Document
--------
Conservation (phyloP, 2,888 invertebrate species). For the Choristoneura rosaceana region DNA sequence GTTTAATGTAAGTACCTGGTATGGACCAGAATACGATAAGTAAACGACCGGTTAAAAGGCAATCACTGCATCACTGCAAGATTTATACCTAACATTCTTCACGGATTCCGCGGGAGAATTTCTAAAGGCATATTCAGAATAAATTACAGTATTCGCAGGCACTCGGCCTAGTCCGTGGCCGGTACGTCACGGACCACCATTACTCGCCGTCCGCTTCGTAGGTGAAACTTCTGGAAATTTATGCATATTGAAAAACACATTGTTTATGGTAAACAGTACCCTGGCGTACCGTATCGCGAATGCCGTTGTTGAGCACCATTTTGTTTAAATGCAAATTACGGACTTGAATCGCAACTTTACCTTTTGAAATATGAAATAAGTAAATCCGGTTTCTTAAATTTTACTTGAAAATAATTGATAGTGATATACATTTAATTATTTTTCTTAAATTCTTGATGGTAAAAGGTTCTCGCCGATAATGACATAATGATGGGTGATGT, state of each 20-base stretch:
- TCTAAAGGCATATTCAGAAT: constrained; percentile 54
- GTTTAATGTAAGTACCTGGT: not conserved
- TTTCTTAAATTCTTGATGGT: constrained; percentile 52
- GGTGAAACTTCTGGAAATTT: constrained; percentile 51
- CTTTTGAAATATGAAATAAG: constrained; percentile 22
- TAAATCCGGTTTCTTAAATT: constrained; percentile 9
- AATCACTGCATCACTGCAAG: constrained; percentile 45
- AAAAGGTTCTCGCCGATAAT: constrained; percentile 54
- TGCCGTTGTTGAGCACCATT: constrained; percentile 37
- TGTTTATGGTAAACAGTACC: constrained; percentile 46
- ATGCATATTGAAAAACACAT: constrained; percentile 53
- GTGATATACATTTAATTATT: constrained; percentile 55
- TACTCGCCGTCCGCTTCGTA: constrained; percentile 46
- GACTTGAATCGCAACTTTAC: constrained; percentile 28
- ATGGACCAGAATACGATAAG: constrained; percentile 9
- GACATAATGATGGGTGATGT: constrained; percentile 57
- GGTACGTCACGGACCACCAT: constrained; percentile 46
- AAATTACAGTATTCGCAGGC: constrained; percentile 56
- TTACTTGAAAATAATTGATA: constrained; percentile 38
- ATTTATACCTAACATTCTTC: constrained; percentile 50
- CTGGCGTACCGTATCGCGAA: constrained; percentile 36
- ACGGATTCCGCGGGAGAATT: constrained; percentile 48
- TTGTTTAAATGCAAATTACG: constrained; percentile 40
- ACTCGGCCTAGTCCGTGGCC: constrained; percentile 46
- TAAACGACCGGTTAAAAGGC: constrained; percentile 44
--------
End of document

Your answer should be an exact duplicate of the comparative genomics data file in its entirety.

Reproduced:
Conservation (phyloP, 2,888 invertebrate species). For the Choristoneura rosaceana region DNA sequence GTTTAATGTAAGTACCTGGTATGGACCAGAATACGATAAGTAAACGACCGGTTAAAAGGCAATCACTGCATCACTGCAAGATTTATACCTAACATTCTTCACGGATTCCGCGGGAGAATTTCTAAAGGCATATTCAGAATAAATTACAGTATTCGCAGGCACTCGGCCTAGTCCGTGGCCGGTACGTCACGGACCACCATTACTCGCCGTCCGCTTCGTAGGTGAAACTTCTGGAAATTTATGCATATTGAAAAACACATTGTTTATGGTAAACAGTACCCTGGCGTACCGTATCGCGAATGCCGTTGTTGAGCACCATTTTGTTTAAATGCAAATTACGGACTTGAATCGCAACTTTACCTTTTGAAATATGAAATAAGTAAATCCGGTTTCTTAAATTTTACTTGAAAATAATTGATAGTGATATACATTTAATTATTTTTCTTAAATTCTTGATGGTAAAAGGTTCTCGCCGATAATGACATAATGATGGGTGATGT, state of each 20-base stretch:
- TCTAAAGGCATATTCAGAAT: constrained; percentile 54
- GTTTAATGTAAGTACCTGGT: not conserved
- TTTCTTAAATTCTTGATGGT: constrained; percentile 52
- GGTGAAACTTCTGGAAATTT: constrained; percentile 51
- CTTTTGAAATATGAAATAAG: constrained; percentile 22
- TAAATCCGGTTTCTTAAATT: constrained; percentile 9
- AATCACTGCATCACTGCAAG: constrained; percentile 45
- AAAAGGTTCTCGCCGATAAT: constrained; percentile 54
- TGCCGTTGTTGAGCACCATT: constrained; percentile 37
- TGTTTATGGTAAACAGTACC: constrained; percentile 46
- ATGCATATTGAAAAACACAT: constrained; percentile 53
- GTGATATACATTTAATTATT: constrained; percentile 55
- TACTCGCCGTCCGCTTCGTA: constrained; percentile 46
- GACTTGAATCGCAACTTTAC: constrained; percentile 28
- ATGGACCAGAATACGATAAG: constrained; percentile 9
- GACATAATGATGGGTGATGT: constrained; percentile 57
- GGTACGTCACGGACCACCAT: constrained; percentile 46
- AAATTACAGTATTCGCAGGC: constrained; percentile 56
- TTACTTGAAAATAATTGATA: constrained; percentile 38
- ATTTATACCTAACATTCTTC: constrained; percentile 50
- CTGGCGTACCGTATCGCGAA: constrained; percentile 36
- ACGGATTCCGCGGGAGAATT: constrained; percentile 48
- TTGTTTAAATGCAAATTACG: constrained; percentile 40
- ACTCGGCCTAGTCCGTGGCC: constrained; percentile 46
- TAAACGACCGGTTAAAAGGC: constrained; percentile 44